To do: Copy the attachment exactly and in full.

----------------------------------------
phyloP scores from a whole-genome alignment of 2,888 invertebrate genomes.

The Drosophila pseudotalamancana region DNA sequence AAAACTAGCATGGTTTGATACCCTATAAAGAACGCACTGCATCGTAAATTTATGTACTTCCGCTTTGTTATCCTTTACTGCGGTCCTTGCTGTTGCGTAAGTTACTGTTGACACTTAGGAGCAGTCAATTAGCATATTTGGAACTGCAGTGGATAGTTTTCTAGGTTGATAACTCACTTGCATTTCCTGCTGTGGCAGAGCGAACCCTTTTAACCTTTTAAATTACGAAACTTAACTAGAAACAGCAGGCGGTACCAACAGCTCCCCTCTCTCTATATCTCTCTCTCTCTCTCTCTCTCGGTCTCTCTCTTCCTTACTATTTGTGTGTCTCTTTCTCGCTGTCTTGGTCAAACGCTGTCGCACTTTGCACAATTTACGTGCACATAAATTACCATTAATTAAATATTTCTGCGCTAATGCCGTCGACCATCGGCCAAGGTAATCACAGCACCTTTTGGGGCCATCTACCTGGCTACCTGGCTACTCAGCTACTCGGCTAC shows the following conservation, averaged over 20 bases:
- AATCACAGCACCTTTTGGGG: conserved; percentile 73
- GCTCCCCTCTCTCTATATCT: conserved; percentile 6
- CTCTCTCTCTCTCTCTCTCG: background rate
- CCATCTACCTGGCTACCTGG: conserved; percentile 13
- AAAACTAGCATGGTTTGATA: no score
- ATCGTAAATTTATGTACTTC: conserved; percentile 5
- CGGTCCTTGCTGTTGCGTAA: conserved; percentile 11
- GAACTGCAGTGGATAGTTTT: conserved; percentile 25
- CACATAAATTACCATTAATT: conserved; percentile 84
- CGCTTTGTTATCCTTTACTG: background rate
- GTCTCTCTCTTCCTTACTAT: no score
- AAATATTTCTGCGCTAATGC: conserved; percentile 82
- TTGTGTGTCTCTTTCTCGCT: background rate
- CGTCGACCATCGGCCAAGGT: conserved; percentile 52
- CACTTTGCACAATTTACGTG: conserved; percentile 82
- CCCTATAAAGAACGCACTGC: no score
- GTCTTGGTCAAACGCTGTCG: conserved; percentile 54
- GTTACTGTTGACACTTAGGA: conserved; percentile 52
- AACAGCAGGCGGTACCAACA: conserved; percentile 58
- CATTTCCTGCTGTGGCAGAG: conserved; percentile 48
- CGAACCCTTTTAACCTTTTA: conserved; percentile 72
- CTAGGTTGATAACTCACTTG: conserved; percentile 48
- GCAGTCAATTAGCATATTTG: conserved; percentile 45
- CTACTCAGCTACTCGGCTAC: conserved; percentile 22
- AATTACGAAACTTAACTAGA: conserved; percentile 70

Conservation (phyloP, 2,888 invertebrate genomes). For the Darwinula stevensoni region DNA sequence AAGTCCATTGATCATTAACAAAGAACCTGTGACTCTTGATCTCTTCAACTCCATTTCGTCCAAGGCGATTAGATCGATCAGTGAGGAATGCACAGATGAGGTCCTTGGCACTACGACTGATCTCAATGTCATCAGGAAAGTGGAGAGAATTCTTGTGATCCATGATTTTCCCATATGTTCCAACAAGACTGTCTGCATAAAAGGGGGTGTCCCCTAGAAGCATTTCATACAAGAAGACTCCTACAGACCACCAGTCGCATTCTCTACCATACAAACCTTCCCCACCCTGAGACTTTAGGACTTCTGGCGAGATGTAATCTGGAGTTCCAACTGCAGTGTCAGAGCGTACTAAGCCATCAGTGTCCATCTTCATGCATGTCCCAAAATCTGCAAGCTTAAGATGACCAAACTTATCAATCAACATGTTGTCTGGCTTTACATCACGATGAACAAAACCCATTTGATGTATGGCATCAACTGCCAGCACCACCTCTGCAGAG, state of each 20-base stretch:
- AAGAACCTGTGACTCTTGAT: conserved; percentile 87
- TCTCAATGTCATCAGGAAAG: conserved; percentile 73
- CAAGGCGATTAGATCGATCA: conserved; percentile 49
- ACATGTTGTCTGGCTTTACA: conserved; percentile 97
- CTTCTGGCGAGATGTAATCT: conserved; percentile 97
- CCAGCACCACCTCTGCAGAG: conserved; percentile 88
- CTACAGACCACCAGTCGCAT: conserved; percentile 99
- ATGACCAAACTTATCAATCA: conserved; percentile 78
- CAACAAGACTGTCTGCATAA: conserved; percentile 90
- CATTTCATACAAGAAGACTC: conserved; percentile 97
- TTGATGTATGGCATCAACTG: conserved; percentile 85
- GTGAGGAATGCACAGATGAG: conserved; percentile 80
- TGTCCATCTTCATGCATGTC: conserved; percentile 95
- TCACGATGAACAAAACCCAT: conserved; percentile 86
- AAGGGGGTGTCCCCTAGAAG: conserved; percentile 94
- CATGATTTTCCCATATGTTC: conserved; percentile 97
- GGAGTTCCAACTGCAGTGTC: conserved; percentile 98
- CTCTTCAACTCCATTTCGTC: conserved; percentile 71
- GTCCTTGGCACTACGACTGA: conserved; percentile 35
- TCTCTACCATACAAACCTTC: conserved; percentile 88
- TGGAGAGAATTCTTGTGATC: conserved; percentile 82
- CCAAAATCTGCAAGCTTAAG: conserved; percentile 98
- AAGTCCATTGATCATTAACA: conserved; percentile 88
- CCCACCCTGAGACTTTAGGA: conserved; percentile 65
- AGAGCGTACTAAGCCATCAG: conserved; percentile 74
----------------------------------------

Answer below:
phyloP scores from a whole-genome alignment of 2,888 invertebrate genomes.

The Drosophila pseudotalamancana region DNA sequence AAAACTAGCATGGTTTGATACCCTATAAAGAACGCACTGCATCGTAAATTTATGTACTTCCGCTTTGTTATCCTTTACTGCGGTCCTTGCTGTTGCGTAAGTTACTGTTGACACTTAGGAGCAGTCAATTAGCATATTTGGAACTGCAGTGGATAGTTTTCTAGGTTGATAACTCACTTGCATTTCCTGCTGTGGCAGAGCGAACCCTTTTAACCTTTTAAATTACGAAACTTAACTAGAAACAGCAGGCGGTACCAACAGCTCCCCTCTCTCTATATCTCTCTCTCTCTCTCTCTCTCGGTCTCTCTCTTCCTTACTATTTGTGTGTCTCTTTCTCGCTGTCTTGGTCAAACGCTGTCGCACTTTGCACAATTTACGTGCACATAAATTACCATTAATTAAATATTTCTGCGCTAATGCCGTCGACCATCGGCCAAGGTAATCACAGCACCTTTTGGGGCCATCTACCTGGCTACCTGGCTACTCAGCTACTCGGCTAC shows the following conservation, averaged over 20 bases:
- AATCACAGCACCTTTTGGGG: conserved; percentile 73
- GCTCCCCTCTCTCTATATCT: conserved; percentile 6
- CTCTCTCTCTCTCTCTCTCG: background rate
- CCATCTACCTGGCTACCTGG: conserved; percentile 13
- AAAACTAGCATGGTTTGATA: no score
- ATCGTAAATTTATGTACTTC: conserved; percentile 5
- CGGTCCTTGCTGTTGCGTAA: conserved; percentile 11
- GAACTGCAGTGGATAGTTTT: conserved; percentile 25
- CACATAAATTACCATTAATT: conserved; percentile 84
- CGCTTTGTTATCCTTTACTG: background rate
- GTCTCTCTCTTCCTTACTAT: no score
- AAATATTTCTGCGCTAATGC: conserved; percentile 82
- TTGTGTGTCTCTTTCTCGCT: background rate
- CGTCGACCATCGGCCAAGGT: conserved; percentile 52
- CACTTTGCACAATTTACGTG: conserved; percentile 82
- CCCTATAAAGAACGCACTGC: no score
- GTCTTGGTCAAACGCTGTCG: conserved; percentile 54
- GTTACTGTTGACACTTAGGA: conserved; percentile 52
- AACAGCAGGCGGTACCAACA: conserved; percentile 58
- CATTTCCTGCTGTGGCAGAG: conserved; percentile 48
- CGAACCCTTTTAACCTTTTA: conserved; percentile 72
- CTAGGTTGATAACTCACTTG: conserved; percentile 48
- GCAGTCAATTAGCATATTTG: conserved; percentile 45
- CTACTCAGCTACTCGGCTAC: conserved; percentile 22
- AATTACGAAACTTAACTAGA: conserved; percentile 70

Conservation (phyloP, 2,888 invertebrate genomes). For the Darwinula stevensoni region DNA sequence AAGTCCATTGATCATTAACAAAGAACCTGTGACTCTTGATCTCTTCAACTCCATTTCGTCCAAGGCGATTAGATCGATCAGTGAGGAATGCACAGATGAGGTCCTTGGCACTACGACTGATCTCAATGTCATCAGGAAAGTGGAGAGAATTCTTGTGATCCATGATTTTCCCATATGTTCCAACAAGACTGTCTGCATAAAAGGGGGTGTCCCCTAGAAGCATTTCATACAAGAAGACTCCTACAGACCACCAGTCGCATTCTCTACCATACAAACCTTCCCCACCCTGAGACTTTAGGACTTCTGGCGAGATGTAATCTGGAGTTCCAACTGCAGTGTCAGAGCGTACTAAGCCATCAGTGTCCATCTTCATGCATGTCCCAAAATCTGCAAGCTTAAGATGACCAAACTTATCAATCAACATGTTGTCTGGCTTTACATCACGATGAACAAAACCCATTTGATGTATGGCATCAACTGCCAGCACCACCTCTGCAGAG, state of each 20-base stretch:
- AAGAACCTGTGACTCTTGAT: conserved; percentile 87
- TCTCAATGTCATCAGGAAAG: conserved; percentile 73
- CAAGGCGATTAGATCGATCA: conserved; percentile 49
- ACATGTTGTCTGGCTTTACA: conserved; percentile 97
- CTTCTGGCGAGATGTAATCT: conserved; percentile 97
- CCAGCACCACCTCTGCAGAG: conserved; percentile 88
- CTACAGACCACCAGTCGCAT: conserved; percentile 99
- ATGACCAAACTTATCAATCA: conserved; percentile 78
- CAACAAGACTGTCTGCATAA: conserved; percentile 90
- CATTTCATACAAGAAGACTC: conserved; percentile 97
- TTGATGTATGGCATCAACTG: conserved; percentile 85
- GTGAGGAATGCACAGATGAG: conserved; percentile 80
- TGTCCATCTTCATGCATGTC: conserved; percentile 95
- TCACGATGAACAAAACCCAT: conserved; percentile 86
- AAGGGGGTGTCCCCTAGAAG: conserved; percentile 94
- CATGATTTTCCCATATGTTC: conserved; percentile 97
- GGAGTTCCAACTGCAGTGTC: conserved; percentile 98
- CTCTTCAACTCCATTTCGTC: conserved; percentile 71
- GTCCTTGGCACTACGACTGA: conserved; percentile 35
- TCTCTACCATACAAACCTTC: conserved; percentile 88
- TGGAGAGAATTCTTGTGATC: conserved; percentile 82
- CCAAAATCTGCAAGCTTAAG: conserved; percentile 98
- AAGTCCATTGATCATTAACA: conserved; percentile 88
- CCCACCCTGAGACTTTAGGA: conserved; percentile 65
- AGAGCGTACTAAGCCATCAG: conserved; percentile 74